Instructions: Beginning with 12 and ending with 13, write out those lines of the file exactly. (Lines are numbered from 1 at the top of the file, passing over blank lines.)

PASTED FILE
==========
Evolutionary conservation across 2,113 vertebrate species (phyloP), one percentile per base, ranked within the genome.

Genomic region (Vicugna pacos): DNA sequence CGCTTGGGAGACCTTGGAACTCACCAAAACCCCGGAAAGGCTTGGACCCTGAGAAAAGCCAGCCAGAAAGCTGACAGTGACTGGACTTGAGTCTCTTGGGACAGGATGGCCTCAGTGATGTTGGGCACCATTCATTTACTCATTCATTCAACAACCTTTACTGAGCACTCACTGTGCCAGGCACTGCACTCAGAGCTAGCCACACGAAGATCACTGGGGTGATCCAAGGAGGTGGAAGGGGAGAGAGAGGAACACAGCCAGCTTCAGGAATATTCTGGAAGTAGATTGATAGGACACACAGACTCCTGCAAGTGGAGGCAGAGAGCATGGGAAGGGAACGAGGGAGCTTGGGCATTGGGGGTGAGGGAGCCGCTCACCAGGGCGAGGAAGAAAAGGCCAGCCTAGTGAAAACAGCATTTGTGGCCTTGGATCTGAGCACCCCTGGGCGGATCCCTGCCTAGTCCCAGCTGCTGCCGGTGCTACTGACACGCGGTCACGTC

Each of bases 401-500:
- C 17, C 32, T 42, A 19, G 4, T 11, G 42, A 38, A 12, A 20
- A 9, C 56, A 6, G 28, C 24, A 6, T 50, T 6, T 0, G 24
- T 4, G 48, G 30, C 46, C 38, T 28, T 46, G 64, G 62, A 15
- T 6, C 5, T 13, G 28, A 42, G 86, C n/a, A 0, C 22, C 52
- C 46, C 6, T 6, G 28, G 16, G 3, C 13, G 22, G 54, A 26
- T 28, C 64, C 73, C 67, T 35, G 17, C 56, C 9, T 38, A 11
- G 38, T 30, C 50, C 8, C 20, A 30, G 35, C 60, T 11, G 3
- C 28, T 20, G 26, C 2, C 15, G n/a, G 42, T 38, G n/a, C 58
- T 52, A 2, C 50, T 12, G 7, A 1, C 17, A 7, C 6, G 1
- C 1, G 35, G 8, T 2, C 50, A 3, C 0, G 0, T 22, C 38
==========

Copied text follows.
- T 52, A 2, C 50, T 12, G 7, A 1, C 17, A 7, C 6, G 1
- C 1, G 35, G 8, T 2, C 50, A 3, C 0, G 0, T 22, C 38